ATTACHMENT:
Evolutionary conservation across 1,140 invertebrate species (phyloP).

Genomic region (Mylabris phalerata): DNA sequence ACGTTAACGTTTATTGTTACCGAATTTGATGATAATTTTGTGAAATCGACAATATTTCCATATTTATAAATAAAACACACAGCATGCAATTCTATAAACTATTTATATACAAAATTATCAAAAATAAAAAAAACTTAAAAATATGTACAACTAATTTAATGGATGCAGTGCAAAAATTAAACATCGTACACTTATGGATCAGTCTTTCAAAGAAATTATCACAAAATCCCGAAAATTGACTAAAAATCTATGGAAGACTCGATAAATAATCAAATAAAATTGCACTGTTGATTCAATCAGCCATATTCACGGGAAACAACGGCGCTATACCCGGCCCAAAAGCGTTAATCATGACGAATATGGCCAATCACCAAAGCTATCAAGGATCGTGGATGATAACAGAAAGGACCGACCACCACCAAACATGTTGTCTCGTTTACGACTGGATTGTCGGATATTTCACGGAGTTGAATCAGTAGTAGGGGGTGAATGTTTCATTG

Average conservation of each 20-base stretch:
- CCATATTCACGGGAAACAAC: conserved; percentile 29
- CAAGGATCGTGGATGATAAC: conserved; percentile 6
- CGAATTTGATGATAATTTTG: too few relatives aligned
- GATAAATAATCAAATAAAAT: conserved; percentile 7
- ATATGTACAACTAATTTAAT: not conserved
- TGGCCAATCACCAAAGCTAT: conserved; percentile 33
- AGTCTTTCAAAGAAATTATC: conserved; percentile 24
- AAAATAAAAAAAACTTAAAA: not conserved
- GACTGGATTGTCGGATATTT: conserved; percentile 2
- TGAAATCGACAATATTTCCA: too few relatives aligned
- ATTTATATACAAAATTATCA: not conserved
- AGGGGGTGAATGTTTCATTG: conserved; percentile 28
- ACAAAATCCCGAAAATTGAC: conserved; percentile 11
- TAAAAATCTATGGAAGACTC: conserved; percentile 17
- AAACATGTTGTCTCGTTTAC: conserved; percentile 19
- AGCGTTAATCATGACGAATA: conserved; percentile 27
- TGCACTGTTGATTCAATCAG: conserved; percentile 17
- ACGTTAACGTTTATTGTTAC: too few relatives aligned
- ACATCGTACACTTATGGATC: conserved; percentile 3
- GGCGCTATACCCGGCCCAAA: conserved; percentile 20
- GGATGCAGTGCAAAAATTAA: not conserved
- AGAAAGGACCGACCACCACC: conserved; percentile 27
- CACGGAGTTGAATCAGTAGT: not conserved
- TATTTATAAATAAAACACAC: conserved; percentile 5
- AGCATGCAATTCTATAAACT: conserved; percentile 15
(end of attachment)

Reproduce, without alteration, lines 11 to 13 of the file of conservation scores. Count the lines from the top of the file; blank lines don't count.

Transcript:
- AAAATAAAAAAAACTTAAAA: not conserved
- GACTGGATTGTCGGATATTT: conserved; percentile 2
- TGAAATCGACAATATTTCCA: too few relatives aligned